Sowing the (shea) seeds of empowerment

UPS supports women-led business model in Africa
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Rahama Wright is not interested in the traditional business model.

Typically, these models focus on the product and the customer. But a lot of companies, especially small businesses like hers, are placing more emphasis on how a product is sourced and who benefits from its sale.

And customers are taking notice.

Rahama’s company, Shea Yeleen International, Inc., is dedicated to empowering women in West Africa through the manufacture and sale of high-quality, unrefined shea butter products. She came up with the idea for the venture during her time with the Peace Corps.

“Upon realizing many women in rural Mali couldn’t afford basic medical necessities, I started researching income-generating activities and learned shea seeds are a raw ingredient exclusive to this region,” Rahama said. “I then discovered most of the income from this natural resource was leaving the country shortly after harvest and was being processed into shea butter through chemical processes in Europe or Asia.”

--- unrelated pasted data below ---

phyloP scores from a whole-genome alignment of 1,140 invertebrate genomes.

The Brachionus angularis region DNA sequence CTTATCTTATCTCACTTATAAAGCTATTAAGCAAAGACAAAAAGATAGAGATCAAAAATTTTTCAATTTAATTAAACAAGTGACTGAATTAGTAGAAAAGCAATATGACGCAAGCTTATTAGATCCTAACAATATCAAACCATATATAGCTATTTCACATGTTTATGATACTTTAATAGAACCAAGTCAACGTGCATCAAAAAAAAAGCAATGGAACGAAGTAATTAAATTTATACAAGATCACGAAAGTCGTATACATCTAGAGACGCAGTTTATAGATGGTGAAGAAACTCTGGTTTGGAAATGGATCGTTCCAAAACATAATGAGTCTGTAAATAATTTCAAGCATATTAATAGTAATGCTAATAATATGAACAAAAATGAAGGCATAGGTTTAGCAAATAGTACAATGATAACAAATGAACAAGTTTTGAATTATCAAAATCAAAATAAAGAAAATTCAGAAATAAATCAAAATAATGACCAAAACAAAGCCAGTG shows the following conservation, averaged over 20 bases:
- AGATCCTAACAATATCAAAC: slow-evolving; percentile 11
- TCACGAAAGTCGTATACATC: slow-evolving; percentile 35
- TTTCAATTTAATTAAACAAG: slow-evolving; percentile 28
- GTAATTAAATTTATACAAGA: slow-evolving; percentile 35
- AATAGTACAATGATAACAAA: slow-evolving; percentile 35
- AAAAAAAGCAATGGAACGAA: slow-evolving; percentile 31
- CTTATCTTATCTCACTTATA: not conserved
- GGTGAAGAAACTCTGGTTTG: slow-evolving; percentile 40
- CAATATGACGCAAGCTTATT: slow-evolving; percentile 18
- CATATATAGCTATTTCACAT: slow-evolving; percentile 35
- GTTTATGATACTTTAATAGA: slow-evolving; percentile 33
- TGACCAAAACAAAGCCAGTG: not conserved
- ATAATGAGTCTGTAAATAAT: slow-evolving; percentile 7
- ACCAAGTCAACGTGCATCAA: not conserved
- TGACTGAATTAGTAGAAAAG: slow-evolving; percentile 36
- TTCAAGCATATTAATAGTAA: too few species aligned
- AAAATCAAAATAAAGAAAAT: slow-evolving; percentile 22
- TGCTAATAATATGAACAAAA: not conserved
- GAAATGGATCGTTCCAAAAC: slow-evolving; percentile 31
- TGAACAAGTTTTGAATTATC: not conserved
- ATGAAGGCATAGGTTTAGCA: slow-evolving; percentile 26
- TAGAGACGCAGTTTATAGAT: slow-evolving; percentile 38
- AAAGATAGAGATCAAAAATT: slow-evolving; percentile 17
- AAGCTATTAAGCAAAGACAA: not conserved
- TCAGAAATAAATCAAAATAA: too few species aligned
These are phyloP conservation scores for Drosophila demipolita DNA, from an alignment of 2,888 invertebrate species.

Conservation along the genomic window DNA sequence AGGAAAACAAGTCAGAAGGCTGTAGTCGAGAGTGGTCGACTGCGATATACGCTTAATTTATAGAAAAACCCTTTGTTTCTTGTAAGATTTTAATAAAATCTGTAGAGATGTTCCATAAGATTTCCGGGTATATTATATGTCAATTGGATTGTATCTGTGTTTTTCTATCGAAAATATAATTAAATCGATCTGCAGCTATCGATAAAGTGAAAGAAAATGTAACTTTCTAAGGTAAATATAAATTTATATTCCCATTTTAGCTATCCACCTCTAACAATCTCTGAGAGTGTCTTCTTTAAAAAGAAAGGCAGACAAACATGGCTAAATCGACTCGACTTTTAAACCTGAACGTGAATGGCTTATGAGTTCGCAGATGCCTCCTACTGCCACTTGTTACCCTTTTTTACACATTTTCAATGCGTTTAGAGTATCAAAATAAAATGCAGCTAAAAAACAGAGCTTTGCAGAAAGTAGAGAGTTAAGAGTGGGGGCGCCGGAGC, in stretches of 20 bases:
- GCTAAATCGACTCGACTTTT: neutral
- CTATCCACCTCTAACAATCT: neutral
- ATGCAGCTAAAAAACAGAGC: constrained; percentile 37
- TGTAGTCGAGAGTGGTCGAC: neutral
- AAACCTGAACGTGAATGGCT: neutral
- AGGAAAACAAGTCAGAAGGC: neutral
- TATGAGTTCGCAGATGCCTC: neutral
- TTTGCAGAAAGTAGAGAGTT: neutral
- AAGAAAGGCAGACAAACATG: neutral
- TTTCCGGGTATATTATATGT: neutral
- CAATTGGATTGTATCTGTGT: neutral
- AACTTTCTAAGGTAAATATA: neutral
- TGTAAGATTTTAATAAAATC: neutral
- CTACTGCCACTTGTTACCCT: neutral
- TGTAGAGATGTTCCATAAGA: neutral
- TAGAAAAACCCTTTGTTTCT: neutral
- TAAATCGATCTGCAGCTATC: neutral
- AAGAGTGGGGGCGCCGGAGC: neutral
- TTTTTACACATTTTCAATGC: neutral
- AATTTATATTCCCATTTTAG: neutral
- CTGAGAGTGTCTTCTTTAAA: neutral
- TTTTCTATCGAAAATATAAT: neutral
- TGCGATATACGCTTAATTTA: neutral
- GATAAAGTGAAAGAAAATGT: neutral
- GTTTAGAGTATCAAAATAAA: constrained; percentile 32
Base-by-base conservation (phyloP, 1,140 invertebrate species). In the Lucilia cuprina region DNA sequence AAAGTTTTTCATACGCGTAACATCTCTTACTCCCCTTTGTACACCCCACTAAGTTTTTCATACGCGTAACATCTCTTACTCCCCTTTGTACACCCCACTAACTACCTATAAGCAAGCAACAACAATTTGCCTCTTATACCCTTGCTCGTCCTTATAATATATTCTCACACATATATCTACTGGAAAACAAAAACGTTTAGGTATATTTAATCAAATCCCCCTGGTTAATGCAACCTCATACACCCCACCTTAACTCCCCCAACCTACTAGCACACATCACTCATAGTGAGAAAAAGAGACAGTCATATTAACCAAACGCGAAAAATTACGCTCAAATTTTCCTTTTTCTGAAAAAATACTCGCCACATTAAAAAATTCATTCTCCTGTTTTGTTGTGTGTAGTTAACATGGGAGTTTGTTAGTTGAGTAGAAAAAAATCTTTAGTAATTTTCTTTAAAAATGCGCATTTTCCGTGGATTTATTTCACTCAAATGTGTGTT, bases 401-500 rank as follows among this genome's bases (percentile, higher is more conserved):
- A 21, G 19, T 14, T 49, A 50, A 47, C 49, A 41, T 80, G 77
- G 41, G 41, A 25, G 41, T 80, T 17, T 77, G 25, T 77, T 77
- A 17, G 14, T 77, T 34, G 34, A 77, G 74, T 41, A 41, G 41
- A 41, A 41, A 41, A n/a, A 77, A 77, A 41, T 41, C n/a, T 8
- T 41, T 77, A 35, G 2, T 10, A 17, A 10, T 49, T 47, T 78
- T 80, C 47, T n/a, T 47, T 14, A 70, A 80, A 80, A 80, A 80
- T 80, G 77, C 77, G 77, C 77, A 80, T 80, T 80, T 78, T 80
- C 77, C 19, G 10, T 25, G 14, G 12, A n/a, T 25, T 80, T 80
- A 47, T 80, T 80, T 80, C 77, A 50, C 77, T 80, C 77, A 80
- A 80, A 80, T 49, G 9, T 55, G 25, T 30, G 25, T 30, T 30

Shea Yeleen’s business model is designed to empower and train women-owned shea butter cooperatives in Africa while educating consumers in the U.S. about natural beauty care products and fair trade.

“We care about the global community. We believe we have an equal responsibility to earn a profit while benefiting and making change in the communities where we do business,” Rahama said.

As a small business with a global reach, Shea Yeleen relies on UPS to help her deliver what matters.

“We can count on UPS to deliver our products quickly and safely to our customers around the world,” Rahama said. “Additionally, we leverage the wide network of The UPS Store owners, who are also small businesses, to provide us with packing services and delivery to our wholesale retail accounts.”

Rahama said she’s also benefited from programming and training offered through UPS-supported organizations like the National Association of Women Business Owners.

Like many other small businesses, Shea Yeleen struggled during the pandemic. But things are looking up. Macy’s recently launched Shea Yeleen products on its website and will offer them in stores by summer.

“I know my lens and my perspective as a woman is contributing to a much more holistic business model that prioritizes community and social impact,” Rahama said. “I feel confident that my business model is the one for the future.”

Check out the video to learn more about the Shea Yeleen story.

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